Middle School Students Design and 3D Print Container to Hold EIS Academy Experiments During Suborbital Rocket Launch
Classroom experiments are usually pretty interesting, and even fun…unless you’re dissecting a rat in biology class, of course (that was not a fun day for me, or the rat). A few months ago, Enterprise in Space (EIS), an international non-profit program of the National Space Society (NSS), launched the Print the Future competition, where university teams can compete to have their original designs 3D printed in a NewSpace experiment aboard the International Space Station; the three finalist teams were recently announced. In a further attempt to demonstrate its NewSpace education program, EIS, together with reusable rocket company EXOS Aerospace Systems & Technologies, will be sending several educational experiments up into space on a suborbital flight with reusable rocket technology.
The experiments will be pulling from several different areas, and levels, of the educational spectrum, from postgraduate research all the way down to middle school education. Through its open EIS Academy, EIS connected with teacher Andrew Goodwin, and his middle school Building Creative Confidence class, at the Grand Center Arts Academy in St. Louis, Missouri. The college prep school not only challenges its students academically, it also emphasizes the importance of visual and performing arts…a perfect place for STEAM curriculum.
Goodwin worked with the online EIS Academy to design a few entry-level experiments for his students that introduce them to the benefits of STEAM education. The experiments sound pretty neat, and informative: one centers around determining what the effects of the environment in space could do to maple tree seeds that will be grown on Earth once they return from space, and another will use the heat of outer space to melt crayons into artwork.SARGE launch vehicle that belongs to space delivery agent EXOS, so it would have to meet some pretty specific criteria. So they turned to 3D printing, and used the school’s Ultimaker 3D printer to rapidly produce a special cube housing container.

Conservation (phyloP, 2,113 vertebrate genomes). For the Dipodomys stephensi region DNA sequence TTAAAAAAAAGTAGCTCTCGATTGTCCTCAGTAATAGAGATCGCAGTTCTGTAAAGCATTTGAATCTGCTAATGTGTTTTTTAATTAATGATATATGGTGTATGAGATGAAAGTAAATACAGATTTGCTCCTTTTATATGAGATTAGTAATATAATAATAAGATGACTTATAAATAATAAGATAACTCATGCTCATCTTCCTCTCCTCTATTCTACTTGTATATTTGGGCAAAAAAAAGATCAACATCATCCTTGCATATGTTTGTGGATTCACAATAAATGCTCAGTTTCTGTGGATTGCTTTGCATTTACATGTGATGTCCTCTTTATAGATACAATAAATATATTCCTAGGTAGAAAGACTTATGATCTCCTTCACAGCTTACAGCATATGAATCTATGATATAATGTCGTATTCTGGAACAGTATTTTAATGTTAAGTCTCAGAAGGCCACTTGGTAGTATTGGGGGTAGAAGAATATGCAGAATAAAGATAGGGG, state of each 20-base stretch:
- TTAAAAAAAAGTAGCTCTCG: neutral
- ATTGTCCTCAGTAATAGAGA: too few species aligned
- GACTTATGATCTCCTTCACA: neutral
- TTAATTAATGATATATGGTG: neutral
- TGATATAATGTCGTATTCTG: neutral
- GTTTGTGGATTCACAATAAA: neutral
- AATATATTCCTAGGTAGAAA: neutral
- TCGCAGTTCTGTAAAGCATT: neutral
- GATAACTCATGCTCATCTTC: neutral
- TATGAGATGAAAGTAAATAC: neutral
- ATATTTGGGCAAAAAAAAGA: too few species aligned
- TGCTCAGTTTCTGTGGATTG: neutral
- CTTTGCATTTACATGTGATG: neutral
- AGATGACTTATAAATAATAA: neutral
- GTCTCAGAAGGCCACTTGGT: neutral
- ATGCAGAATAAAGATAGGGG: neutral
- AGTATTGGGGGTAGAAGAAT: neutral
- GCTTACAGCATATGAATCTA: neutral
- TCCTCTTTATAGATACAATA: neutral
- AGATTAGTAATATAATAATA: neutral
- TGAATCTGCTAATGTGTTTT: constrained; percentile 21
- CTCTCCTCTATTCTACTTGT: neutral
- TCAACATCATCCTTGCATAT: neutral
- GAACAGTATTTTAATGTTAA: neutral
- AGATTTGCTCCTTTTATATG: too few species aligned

Once the container was built, the class wanted to make sure that it would survive SARGE’s trip into suborbital space, so they put it through a successful drop test. The students recognized what was at stake, and worked at a breakneck pace, taking less than two months, from initial concept to payload delivery, to build the container. It’s a good thing, too, as their experiments will be launched later this month.
EXOS Co-founder and Chief Operating Officer John Quinn explained, “Reusable rocket technology makes it possible to cut the launch waiting period for a payload dramatically, while also reducing costs. This lowers the barriers for the types of NewSpace education experiments made possible by EIS.”
In addition to Goodwin’s class experiments, the Center for Applied Space Technology (CAST) worked with EIS’ higher education-focused Enterprise Centers for Excellence program to create a postgraduate research experiment into space medicine, and designed a biological microgravity experiment. CAST believes the experiment can be useful during long-duration space flight, and may even have terrestrial applications.
The experiment results will be published online in the Enterprise Center for Excellence for Regenerative Medicine for Long Duration Space Flight, and university and postgraduate EIS Academy students will have access to the experiment materials, and the results, in order to advance their own education. Both the CAST experiment and Goodwin’s class experiments, in their 3D printed container, will be launched as payloads into space on EXOS’ suborbital rocket launch, which is currently slated to take place at the end of this month at the Spaceport America in New Mexico.
Once the launch is successfully completed, EXOS will present about the results at this month’s International Space Development Conference in St. Louis. Upon its return, EXOS will also be hand-delivering the space-flown experiment package to the participating students, and will work with EIS in hopes of developing a long-term relationship to create an educational K-12 curriculum for the EIS Academy.
Discuss in the EIS forum at 3DPB.com.
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